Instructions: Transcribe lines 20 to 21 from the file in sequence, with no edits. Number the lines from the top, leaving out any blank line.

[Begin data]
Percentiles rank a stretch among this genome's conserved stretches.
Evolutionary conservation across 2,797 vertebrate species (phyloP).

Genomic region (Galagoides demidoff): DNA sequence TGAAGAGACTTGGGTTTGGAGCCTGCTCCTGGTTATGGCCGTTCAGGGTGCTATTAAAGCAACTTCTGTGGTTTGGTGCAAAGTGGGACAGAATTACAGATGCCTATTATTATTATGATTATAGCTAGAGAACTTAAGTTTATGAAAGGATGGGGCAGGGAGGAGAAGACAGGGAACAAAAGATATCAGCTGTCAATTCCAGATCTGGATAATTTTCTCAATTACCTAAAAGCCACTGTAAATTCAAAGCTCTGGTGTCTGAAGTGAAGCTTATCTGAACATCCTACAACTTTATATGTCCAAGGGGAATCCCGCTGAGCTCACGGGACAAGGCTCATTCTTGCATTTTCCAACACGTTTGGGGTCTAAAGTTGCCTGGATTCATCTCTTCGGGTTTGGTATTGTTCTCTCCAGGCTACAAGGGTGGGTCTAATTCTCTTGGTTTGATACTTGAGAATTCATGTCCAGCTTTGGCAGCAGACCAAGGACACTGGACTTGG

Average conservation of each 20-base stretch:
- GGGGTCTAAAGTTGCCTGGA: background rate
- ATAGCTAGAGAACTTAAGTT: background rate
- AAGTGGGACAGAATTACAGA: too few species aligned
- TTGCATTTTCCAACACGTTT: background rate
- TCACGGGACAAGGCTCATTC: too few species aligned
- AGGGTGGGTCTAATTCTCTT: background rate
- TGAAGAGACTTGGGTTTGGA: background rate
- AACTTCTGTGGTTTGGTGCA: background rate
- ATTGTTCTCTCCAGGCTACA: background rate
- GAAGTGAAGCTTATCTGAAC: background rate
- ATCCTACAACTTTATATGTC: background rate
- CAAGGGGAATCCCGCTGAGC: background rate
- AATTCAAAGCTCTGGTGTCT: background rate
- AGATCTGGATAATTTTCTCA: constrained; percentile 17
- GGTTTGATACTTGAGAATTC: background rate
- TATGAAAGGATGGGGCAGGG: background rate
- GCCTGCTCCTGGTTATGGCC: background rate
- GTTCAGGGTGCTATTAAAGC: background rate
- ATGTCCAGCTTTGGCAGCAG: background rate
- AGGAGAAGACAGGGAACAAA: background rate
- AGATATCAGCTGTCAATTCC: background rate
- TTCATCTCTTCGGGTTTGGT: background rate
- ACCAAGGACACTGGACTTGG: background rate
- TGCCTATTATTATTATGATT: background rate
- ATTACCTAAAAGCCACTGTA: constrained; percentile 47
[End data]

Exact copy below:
- TATGAAAGGATGGGGCAGGG: background rate
- GCCTGCTCCTGGTTATGGCC: background rate